I find this the toughest of the 4 lessons because it leans heavily on humility; as in, well — maybe I don’t have all the answers after all! Where in your life might you benefit from loosening your grip on how you think things should look? What if you spun things around or consciously let that preconceived notion float off — even for a few minutes? What might appear in its place?
(Check out this post for a super easy, fast and fun exercise to see how your perspective works.)
Lesson #4: Sometimes you have to zoom in and sometimes you have to zoom out (and sometimes you have to do both)
I figured this last puzzle would be a breeze; after all, it’s a mere 500 pieces and a seemingly basic aquarium scene. Two or three sessions in, I started depositing elements of the big turtle into a corner to sort through later. One day, I noticed that the turtle pile had grown larger than the rest of the unused pieces. How could that be? It was just one turtle! That’s when I took a closer look at the picture on the box and discovered seven turtles! All with the same drab green and beige coloring! Whoa. How did I miss that?
In our change work with large organizations, we often talk about the need to zoom in and zoom out, sometimes at the same time. It’s like having one eye on the detail and one eye on the big picture simultaneously. As I discovered at my dining room (er, puzzle) table: The outcome of any real-life scenario is better when neither viewpoint is considered in a vacuum.
Sure, you may be able to tell when you’re off-key, but the reality is that you will never hear yourself as others do.
When a leader works with a mentor, coach or advisor, they are asking:
How do I sound?
Do I make sense?
Am I doing what I need to in order to inspire my organization?
What’s in my way of achieving my goals that I can’t see?
How am I tripping myself (and others) up?
What small thing can I do (or not do) that will have a huge impact?
Many of these things (most?) are impossible to see for oneself, and especially so the more senior one is. Remember the emperor who had no clothes? You may think your team tells you everything you want to know. Having been both the team member and the team leader in my career, I can tell you: That is rarely true.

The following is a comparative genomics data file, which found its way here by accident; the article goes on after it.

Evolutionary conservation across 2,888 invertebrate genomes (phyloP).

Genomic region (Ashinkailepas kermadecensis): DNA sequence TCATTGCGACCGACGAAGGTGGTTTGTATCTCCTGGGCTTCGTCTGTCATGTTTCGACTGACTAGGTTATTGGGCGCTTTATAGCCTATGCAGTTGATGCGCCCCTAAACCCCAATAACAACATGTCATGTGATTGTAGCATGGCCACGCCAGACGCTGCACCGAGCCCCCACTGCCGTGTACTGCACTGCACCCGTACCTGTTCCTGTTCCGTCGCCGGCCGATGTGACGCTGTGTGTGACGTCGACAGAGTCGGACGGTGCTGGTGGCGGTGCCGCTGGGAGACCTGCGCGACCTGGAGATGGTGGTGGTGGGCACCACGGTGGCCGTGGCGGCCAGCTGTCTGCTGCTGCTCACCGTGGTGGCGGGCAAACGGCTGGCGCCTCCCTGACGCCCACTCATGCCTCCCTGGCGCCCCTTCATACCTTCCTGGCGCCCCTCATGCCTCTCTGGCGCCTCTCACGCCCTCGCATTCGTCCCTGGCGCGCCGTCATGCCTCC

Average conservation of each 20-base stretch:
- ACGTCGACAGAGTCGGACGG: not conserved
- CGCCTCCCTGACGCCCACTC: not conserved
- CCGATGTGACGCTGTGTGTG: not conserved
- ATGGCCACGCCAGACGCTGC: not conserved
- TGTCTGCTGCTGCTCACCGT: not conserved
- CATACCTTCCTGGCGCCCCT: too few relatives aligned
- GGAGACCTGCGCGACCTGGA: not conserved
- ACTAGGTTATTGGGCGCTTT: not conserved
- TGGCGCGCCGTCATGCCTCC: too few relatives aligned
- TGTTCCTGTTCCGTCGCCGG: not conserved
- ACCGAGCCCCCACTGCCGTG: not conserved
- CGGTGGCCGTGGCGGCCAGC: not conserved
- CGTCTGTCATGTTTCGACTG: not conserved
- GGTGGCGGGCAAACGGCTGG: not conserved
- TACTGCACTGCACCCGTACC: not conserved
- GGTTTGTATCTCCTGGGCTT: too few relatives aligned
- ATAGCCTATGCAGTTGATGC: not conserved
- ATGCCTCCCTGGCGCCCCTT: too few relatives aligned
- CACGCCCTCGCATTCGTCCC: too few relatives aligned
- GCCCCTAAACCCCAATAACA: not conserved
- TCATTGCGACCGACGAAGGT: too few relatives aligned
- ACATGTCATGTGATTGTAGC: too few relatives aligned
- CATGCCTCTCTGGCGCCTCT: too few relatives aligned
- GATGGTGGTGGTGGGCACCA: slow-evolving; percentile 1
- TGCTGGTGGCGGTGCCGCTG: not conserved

What you’re not hearing all alone inside your bubble?
They may be major issues, or they may be shadowy corners of your behavior that you wouldn’t even notice, but that are limiting your impact — and that of your team.
Seeking help from an advisor or coach is not a sign of weakness; it is the opposite. I’ve hired several throughout the course of my career, long before it ever occurred to me to become one. I’ve learned big things and small things; things I was easily able to change and things I discovered that I should never change. There are even insights I gleaned well over 20 years ago that have remained with me since, and about which I still pause and consider from time to time.
And you don’t have to take it exclusively from me. In this article, Harvard Business Review credits the bubble that many senior leaders build around themselves (or that’s created for them) for creating a vacuum of experience and perspective that both robs them of on-the-ground insights and paves the way for leadership by ego — a debilitating and avoidable development.
So stop bare-knuckling it on your own. Schedule a Complimentary Clarity Call with me today to identify where to shine the light and spring clean, and what to amplify, so you can level-up your impact — and that of your team.
When you’re not quite meeting expectations and you don’t know why.
When you’ve been passed over for the promotion you thought was in the bag (again).
When your team is showing signs of burnout and / or dysfunction.
Being reactive always brings a higher price
The need for help is obvious. Something is amiss or even off the rails, and the underlying causes are unknown. In many cases, these (surprisingly common) scenarios can drag out until something significant happens — when there is a very real price to pay, be that in terms of lost revenues or decreased income, mental or physical health problems, or unplanned turnover.
The problem with waiting until the need is obvious is that the price paid is always higher the longer you wait it out. At least that’s what Jeff, my trusted, decades-long auto mechanic taught me. And with three cars currently running in tip-top shape at a combined age of 43, I believe him!
The value of getting in shape BEFORE the race
If you have either A) Burned out your immune system through stress and lack of self-care and then fallen ill, or B) Undertaken a focused training program before entering a marathon — then you will attest to the value of preventive care and maintenance.
Which leads me to “When should you hire a coach” Scenario #2:
When you win that new leadership role with expanded influence, impact, and risk.
When your company brings in a new chief executive and you recognize a (potentially once in a career) opportunity for your team to become pivotal to the new strategy.
When a huge win opens an equally huge window of opportunity to influence organizational culture and behavior.
In my personal experience as a leader and an advisor, these happier moments are both less obvious (in terms of the need for help) and also exponentially more powerful.
Take the new elevated role, for example. If you’re 100% new to the organization, you will typically have a brief grace period in which to get yourself grounded and reach your maximum operating performance (the more senior, the more brief). If the new role is in an organization where you already work, that grace period is even shorter. Those first 90 days — measured in weeks — are your once-in-a-role opportunity to: